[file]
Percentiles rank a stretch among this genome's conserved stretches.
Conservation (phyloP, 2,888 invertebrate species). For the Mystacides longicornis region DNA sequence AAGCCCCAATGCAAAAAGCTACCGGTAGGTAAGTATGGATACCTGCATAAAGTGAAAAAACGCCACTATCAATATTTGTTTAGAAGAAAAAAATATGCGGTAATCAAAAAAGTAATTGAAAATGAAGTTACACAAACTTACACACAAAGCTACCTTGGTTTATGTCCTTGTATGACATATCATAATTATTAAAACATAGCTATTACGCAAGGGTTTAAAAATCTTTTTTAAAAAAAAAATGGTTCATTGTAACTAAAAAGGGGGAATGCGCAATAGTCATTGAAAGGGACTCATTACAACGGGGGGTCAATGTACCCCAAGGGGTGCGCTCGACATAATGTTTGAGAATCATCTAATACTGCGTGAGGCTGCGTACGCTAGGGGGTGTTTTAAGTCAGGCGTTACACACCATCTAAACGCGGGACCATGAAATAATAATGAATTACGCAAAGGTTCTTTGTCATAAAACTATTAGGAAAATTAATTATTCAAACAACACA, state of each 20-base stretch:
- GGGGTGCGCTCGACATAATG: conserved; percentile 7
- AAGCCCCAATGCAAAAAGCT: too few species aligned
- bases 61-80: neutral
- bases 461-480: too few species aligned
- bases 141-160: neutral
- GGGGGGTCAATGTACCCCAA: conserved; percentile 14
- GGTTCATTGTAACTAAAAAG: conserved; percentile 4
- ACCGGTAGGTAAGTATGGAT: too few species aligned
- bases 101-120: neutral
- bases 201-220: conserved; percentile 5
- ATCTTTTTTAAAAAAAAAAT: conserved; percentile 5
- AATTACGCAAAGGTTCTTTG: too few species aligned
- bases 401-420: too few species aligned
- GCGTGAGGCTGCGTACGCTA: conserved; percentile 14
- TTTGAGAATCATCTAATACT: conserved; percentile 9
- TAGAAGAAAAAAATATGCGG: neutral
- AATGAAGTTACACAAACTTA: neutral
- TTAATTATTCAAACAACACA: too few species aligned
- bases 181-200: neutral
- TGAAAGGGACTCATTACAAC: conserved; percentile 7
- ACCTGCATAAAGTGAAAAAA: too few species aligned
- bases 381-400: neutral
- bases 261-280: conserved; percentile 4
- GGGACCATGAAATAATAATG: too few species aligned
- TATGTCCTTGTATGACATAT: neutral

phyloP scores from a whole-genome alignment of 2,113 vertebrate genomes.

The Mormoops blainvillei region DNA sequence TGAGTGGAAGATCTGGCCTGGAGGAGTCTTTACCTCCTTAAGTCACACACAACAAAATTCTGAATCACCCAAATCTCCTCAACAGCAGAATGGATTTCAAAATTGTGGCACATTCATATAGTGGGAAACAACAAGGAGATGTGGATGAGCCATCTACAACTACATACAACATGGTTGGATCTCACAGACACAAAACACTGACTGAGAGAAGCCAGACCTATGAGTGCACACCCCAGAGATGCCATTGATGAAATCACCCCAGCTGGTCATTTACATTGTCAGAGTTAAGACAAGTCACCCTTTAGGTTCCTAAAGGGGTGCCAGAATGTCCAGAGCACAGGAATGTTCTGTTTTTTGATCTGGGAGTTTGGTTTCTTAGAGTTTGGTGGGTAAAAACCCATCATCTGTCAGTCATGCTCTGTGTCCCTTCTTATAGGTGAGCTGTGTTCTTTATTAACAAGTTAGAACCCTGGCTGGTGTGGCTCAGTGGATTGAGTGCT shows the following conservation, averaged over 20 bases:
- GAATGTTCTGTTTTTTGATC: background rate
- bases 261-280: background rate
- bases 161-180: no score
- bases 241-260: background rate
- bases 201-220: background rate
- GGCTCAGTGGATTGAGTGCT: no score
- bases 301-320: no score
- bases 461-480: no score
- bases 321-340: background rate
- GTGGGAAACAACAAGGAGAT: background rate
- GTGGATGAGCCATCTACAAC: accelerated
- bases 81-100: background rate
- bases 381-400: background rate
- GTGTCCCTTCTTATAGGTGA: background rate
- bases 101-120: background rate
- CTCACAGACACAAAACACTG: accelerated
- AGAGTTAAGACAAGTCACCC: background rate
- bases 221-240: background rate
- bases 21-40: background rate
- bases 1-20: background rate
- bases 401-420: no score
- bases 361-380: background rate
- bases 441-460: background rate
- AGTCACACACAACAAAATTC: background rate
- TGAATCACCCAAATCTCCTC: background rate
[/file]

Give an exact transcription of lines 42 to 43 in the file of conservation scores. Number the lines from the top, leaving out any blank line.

- bases 381-400: background rate
- GTGTCCCTTCTTATAGGTGA: background rate